I like snacks as much as the next person – as long as the next person isn’t my nine-year-old, Daniel, because he’d win hands down in any snacking competition. “What can I have?” he mutters as he studies the pantry contents. I am an unfair mom which, in this instance, is loosely defined as a mother who makes her kids eat fruit. Real fruit. As in apples or bananas or, when I’m feeling creative, starfruit or kiwi wedges. There are two snacks per day – one in the morning, one in the afternoon – no grazing (see: Unfair Mom). Often the kids will grab a Pink Lady for their backpacks as their school snack. “So when I get home,” Daniel will announce before he’s stepped outside the door in the morning, “I get to have bread.” Bread translates into a non-fruit snack.
But when Daniel comes home today, he’s at a loss for what “bready” thing he can consume. To be fair, I’ve had it with all the cutsie snacks. Enough with the Fishies and Duckies and Teddy Bears. Who mandated that snacks had to come in the form of soft, cuddly animals? Oh, yeah, brilliant marketers. Kudos on the Chocolate Parrots. But we don’t have any of those insipid (if tasty) treats.
“How about a snack mix?” I ask. This usually works. I have Daniel help gather a seemingly random assortment of pantry items: golden raisins, a few pretzel sticks, little bits of whatever cereal is open, dried apple rings, and a small meringue. When my six-year-old daughter Julia finds us in the kitchen she opens the drawer where we keep the kid-friendly cups and plates and snags a small bowl. “If I have a snack mix can I have prunes in mine?” Her eyes are wide – and always seem even larger because of her Mr. Magoo-thick glasses. Somewhere along the way Julia got it into her head that prunes are a special treat. Probably because we only bring them out of hiding when she’s really constipated and now they’re akin to the goody bags of candy from various parties I’ve stashed away in the drawer instead of letting them cram in more sugar after the birthday cake. Yeah, see, I am unfair.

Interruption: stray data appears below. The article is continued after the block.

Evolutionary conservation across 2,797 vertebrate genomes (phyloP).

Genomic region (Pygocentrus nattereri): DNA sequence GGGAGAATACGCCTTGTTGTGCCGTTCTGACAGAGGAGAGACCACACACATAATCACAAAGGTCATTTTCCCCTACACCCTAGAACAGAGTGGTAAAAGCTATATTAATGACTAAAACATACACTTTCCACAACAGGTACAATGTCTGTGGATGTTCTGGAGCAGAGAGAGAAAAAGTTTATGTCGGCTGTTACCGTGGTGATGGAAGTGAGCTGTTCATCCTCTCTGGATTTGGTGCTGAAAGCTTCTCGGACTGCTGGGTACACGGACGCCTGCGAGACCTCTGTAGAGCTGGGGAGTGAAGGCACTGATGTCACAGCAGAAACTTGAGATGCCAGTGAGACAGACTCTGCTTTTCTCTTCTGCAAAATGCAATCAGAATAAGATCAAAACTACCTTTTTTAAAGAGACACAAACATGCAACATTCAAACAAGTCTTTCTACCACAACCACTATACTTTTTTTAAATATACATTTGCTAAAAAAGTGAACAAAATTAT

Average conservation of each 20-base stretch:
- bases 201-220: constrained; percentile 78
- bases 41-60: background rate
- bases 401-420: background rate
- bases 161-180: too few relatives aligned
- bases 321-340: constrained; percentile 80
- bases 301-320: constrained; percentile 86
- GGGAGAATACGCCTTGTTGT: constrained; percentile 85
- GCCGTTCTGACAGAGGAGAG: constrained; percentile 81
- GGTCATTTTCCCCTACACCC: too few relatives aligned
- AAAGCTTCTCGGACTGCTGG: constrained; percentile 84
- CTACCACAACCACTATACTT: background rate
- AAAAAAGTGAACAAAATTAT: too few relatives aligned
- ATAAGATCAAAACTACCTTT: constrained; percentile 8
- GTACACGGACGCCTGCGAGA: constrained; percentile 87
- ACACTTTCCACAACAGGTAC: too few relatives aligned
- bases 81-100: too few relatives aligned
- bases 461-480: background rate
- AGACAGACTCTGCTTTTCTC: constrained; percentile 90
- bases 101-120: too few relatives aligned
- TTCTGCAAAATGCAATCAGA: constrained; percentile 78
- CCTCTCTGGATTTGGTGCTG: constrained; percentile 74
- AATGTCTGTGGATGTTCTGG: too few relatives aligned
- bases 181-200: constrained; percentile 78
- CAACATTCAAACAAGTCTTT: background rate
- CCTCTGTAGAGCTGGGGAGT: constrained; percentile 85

“Yes, you can have two prunes in your snack mix,” I tell Julia and she claps her marker-stained hands in delight. I bring a chair into the pantry so she can be in charge of reaching for the cardboard container. Sometimes I think snacks should be grouped by texture: crunchy vs. chewy. Or by taste: sweet vs. salty. Fruity vs. cheesy. So many snacks, so many of them lacking in any nutrients.
Meanwhile, Daniel amasses his mix: some Puffins, a sprinkling of Oat Bran flakes, no golden raisins (“Don’t you remember that I hate those now, Mom?”), five thin pretzel rods, one dried pineapple and one dried apple ring, a couple almonds, a scattering of roasted chick peas, and one happy little meringue blob from the glass container where I store them for snacks or for my own sweet-toothed crunch post-bedtime story. The key to the snack mix is to limit its size which I do by keeping at hand the bowls I used to use when my kids were babies. Baby food bowls are about one big adult handful of snack and just about the proper size for afternoon snack – not so big that the kids refuse dinner but not so light that they’re whining at five o’clock. Plus, the snack mix is a great place to showcase new foods in an unthreatening way – spicy wasabi peas, roasted fava beans, cheese dots.
“You want a flake?” Daniel asks. He’s a snack hoarder so I know how much his gesture means. I accept the fiber and crunch away. The truth is, snacks are important to all of us. As eleven-year-old Jamie puts it when he finishes making his own mix, “Even though I know I don’t technically need snacks…” he wears his pretzel sticks as tusks, “I really kinda love them.”
Stuck in the snack doldrums? Try these for mandatory munching.